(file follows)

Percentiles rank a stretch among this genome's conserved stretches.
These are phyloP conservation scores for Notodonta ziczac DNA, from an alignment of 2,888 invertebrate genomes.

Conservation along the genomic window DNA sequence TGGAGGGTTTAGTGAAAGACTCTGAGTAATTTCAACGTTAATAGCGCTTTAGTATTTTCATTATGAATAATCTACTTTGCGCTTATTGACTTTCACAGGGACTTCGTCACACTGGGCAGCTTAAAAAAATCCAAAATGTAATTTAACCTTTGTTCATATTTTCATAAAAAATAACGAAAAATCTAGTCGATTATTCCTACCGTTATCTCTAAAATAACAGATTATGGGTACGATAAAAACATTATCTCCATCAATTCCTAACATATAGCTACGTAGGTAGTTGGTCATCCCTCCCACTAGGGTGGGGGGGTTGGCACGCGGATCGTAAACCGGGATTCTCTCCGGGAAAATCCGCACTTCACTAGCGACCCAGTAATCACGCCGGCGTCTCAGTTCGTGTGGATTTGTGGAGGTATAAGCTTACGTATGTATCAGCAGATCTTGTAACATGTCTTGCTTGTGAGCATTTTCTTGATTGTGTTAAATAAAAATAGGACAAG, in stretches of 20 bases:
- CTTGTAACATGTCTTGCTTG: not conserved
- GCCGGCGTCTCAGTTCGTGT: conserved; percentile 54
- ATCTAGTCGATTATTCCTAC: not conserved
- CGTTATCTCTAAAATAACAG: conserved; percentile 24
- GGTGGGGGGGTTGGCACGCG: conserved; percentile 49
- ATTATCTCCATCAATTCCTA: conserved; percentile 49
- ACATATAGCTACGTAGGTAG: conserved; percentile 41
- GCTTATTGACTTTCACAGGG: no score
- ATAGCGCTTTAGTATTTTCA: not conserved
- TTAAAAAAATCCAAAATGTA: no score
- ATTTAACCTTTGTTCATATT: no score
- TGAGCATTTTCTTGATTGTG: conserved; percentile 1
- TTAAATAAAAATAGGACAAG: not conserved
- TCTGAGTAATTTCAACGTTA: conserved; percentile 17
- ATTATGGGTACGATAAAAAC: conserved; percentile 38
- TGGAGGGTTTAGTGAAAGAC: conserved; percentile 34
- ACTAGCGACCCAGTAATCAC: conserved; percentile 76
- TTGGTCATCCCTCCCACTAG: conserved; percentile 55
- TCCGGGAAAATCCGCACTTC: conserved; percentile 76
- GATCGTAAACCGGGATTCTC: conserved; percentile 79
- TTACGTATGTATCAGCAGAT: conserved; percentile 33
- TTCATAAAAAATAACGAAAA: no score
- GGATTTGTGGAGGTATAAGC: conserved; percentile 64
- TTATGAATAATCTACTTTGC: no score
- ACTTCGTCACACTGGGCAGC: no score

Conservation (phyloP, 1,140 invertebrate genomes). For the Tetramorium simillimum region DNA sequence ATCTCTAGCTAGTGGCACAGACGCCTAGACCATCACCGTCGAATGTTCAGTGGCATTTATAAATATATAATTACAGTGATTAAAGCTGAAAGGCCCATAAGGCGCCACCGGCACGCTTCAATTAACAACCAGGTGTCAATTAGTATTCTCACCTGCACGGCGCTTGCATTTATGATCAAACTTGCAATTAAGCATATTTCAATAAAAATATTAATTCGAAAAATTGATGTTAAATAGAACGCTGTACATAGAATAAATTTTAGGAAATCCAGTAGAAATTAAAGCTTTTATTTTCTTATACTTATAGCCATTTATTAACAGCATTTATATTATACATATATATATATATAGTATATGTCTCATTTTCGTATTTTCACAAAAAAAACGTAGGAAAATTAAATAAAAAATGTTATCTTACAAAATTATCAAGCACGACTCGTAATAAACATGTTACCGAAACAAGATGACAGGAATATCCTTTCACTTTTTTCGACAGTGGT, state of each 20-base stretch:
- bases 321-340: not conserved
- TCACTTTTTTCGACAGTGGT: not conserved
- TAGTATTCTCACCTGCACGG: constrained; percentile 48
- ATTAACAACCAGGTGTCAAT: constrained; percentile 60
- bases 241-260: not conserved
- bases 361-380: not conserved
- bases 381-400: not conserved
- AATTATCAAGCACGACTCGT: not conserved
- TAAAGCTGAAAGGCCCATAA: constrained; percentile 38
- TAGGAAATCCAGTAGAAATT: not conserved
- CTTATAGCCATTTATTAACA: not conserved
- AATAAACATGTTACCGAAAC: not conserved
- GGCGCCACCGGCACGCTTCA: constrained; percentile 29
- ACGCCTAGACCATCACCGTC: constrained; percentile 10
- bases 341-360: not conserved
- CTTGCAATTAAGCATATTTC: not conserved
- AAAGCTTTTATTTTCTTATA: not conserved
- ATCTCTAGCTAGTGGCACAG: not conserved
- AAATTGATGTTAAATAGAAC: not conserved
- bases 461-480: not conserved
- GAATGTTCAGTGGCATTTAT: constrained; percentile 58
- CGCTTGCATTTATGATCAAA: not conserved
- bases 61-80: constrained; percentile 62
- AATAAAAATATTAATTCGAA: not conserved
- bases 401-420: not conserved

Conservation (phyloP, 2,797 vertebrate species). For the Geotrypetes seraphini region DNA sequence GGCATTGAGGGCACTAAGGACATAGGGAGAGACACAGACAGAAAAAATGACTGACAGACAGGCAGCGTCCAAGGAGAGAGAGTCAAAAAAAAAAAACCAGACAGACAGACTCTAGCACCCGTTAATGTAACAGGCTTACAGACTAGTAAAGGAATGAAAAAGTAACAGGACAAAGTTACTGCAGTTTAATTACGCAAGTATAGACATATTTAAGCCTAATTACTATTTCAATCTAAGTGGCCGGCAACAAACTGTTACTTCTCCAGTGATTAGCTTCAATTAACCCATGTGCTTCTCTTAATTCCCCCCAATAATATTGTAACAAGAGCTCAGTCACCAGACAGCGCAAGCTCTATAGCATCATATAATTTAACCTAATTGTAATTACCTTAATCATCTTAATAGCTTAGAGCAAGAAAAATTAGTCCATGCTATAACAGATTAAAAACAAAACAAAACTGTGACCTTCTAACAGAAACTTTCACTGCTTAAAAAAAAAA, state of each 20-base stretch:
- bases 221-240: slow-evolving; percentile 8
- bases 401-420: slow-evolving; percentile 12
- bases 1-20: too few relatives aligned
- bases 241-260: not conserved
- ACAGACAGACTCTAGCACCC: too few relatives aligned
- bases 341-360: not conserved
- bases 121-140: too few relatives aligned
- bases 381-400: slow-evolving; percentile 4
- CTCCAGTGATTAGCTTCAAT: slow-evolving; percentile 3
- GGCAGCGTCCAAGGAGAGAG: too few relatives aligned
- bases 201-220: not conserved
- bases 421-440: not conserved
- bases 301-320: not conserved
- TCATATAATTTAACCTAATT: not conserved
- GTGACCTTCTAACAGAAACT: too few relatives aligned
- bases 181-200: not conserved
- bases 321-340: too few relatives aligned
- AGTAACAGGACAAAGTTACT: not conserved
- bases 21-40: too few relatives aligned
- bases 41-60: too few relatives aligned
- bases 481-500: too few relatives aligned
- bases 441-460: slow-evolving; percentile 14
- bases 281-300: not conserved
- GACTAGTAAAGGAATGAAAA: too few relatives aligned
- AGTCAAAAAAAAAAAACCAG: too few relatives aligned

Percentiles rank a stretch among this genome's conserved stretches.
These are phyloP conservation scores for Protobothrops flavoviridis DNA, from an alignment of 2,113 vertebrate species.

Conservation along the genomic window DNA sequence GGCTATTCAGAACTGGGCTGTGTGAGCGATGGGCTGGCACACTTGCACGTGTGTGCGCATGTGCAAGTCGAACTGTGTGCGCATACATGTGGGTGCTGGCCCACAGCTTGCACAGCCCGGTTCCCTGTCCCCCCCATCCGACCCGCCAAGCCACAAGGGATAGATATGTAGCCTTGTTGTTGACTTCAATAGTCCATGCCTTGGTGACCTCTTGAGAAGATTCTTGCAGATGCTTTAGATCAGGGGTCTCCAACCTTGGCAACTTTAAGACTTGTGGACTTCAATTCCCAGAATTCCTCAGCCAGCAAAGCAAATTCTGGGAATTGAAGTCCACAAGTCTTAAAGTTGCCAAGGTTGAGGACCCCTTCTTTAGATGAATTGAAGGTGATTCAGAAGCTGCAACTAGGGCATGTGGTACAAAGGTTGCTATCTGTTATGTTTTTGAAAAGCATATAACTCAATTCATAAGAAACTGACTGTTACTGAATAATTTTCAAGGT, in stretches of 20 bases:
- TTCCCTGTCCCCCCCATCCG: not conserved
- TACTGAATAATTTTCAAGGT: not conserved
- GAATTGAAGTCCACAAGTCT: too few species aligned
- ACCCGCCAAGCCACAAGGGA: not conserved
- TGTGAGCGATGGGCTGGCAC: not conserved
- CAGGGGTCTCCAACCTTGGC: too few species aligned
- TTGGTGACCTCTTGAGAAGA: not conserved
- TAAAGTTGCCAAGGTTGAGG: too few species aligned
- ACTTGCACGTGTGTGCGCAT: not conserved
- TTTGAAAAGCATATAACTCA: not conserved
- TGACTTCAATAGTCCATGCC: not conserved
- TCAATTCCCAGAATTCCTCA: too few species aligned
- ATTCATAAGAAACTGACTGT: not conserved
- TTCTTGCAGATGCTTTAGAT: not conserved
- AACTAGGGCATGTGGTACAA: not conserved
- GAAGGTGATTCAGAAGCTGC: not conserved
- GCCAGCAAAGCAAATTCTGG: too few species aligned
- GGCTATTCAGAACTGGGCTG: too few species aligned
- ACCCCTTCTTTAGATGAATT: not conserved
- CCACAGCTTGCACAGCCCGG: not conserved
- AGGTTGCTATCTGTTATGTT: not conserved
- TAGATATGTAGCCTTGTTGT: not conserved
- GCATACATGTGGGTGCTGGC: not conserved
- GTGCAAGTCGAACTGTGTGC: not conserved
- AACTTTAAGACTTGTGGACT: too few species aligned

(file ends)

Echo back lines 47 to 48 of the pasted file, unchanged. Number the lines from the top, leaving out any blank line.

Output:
- ATCTCTAGCTAGTGGCACAG: not conserved
- AAATTGATGTTAAATAGAAC: not conserved